Following last month's production suspension of high-grade stockpiles at Shear Diamonds' wholly owned Jericho diamond mine in Nunavut, Canada, which was a result of continuing weak global diamond prices, the company's Antwerp-based marketing partner and lender, Taché Company N.V, has confirmed that its "current intention" is to try to continue to work with and support the Canadian-based diamond explorer's efforts to enter into a transaction - whether financing, joint venture, sale or otherwise - that will either allow Shear to advance its Jericho project or otherwise realize value for company stakeholders.
In an effort to protect its interests and preserve its priority as Shear Diamonds' lender, Taché says it has given notice to Shear of the company's default of certain terms of the credit agreement between the parties and has provided notice of intention to enforce security.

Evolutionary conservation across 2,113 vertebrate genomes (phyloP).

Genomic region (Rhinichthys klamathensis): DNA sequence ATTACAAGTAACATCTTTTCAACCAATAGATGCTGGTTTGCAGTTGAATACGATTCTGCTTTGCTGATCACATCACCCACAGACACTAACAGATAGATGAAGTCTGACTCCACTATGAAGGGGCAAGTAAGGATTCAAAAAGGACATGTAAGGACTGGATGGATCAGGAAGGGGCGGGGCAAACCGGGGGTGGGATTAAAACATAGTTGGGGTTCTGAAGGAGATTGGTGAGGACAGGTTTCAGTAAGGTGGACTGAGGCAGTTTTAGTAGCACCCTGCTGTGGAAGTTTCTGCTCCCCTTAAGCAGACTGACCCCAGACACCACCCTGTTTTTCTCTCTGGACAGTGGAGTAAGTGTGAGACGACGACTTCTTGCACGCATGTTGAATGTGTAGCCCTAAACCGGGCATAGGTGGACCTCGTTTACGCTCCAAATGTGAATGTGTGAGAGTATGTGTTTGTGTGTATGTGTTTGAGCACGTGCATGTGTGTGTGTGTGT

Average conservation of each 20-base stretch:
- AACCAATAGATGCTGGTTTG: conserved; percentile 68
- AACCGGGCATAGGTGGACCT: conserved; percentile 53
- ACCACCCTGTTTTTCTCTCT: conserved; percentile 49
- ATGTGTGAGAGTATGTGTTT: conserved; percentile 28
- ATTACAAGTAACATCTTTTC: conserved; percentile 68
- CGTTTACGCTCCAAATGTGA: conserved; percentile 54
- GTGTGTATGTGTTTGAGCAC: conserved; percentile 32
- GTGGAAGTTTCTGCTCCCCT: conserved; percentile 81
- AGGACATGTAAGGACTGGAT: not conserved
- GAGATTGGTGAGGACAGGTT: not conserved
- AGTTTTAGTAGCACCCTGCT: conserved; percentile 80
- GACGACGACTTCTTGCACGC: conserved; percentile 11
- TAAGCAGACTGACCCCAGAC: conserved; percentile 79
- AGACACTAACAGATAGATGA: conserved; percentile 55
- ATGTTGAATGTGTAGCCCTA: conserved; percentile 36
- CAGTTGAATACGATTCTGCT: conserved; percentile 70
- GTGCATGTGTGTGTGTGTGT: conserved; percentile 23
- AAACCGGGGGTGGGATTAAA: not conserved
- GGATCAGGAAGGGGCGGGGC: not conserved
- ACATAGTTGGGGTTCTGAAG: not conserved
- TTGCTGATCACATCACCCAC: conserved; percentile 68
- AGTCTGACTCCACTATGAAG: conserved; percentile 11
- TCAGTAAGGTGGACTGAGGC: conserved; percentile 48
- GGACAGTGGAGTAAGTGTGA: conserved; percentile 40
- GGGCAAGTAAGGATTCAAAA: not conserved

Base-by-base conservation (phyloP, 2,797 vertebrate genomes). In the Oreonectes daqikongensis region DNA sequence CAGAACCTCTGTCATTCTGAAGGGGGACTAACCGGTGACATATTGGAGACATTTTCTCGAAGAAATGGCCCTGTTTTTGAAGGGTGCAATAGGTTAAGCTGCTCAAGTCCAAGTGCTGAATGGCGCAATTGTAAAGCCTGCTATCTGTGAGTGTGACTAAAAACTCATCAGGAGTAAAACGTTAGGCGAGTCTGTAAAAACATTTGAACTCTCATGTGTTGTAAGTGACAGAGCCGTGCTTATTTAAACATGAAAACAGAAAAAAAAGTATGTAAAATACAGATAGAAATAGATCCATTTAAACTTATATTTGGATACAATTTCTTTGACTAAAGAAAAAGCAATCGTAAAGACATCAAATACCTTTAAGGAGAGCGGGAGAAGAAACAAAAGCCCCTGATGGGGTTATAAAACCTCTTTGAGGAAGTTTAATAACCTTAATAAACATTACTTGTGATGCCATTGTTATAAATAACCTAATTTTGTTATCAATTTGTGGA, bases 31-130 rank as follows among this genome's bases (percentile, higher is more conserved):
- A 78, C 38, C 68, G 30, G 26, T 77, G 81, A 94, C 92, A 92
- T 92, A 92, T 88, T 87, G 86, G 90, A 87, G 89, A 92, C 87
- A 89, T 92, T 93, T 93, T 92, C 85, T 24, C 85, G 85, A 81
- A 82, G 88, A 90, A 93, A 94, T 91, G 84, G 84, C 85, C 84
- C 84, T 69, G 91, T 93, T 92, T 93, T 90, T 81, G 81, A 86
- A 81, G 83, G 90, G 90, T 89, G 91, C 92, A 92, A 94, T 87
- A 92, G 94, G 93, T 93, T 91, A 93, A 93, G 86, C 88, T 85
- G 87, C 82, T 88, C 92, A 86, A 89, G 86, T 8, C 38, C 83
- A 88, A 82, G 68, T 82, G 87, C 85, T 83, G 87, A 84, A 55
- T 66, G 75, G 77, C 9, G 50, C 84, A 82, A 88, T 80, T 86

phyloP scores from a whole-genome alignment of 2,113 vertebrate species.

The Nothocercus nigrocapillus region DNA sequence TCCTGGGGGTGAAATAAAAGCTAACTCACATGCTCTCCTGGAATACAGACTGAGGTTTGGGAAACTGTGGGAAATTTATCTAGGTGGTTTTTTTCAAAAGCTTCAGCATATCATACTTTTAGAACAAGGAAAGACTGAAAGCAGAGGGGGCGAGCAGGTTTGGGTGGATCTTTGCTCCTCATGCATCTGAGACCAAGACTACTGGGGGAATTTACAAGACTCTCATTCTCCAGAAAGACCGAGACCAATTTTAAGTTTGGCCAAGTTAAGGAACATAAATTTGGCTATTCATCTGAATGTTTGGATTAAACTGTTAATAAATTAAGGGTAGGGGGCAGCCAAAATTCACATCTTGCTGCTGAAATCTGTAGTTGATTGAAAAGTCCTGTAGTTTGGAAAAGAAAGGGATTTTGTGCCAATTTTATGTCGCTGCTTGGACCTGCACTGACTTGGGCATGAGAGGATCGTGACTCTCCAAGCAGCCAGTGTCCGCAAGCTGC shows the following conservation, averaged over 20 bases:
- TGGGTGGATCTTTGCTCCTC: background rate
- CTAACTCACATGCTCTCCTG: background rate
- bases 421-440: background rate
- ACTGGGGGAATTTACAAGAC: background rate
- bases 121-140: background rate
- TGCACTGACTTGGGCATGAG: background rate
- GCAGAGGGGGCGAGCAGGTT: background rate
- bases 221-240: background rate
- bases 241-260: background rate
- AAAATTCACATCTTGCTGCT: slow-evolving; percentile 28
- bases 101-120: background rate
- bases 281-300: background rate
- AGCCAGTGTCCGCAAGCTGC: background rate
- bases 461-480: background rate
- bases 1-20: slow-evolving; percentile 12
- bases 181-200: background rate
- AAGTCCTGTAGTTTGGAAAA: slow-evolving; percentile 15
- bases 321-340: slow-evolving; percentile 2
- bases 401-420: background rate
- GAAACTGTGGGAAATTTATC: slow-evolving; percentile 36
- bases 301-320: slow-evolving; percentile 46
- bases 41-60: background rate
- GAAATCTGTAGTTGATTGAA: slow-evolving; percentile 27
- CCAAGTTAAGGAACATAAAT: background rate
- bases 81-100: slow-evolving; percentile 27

In response, Shear Diamonds states that given its limited funds and significant obligations, its management and directors "have sought to reduce Shear's payments wherever possible while focusing on payments required to maintain Shear's project in good standing. Diamond and financial market conditions continue to make it difficult for Shear to secure a financing or other transaction. There can therefore be no assurance that an appropriate transaction will be found," says a company statement.
Shear had previously stated that upon suspension of production, it would seek financing or alternative transactions to move the project and exploration forward "and thus reach a position that will enable it to proceed to production when diamond markets recover."
In other company news, Gregory Rieveley has resigned from Shear's board.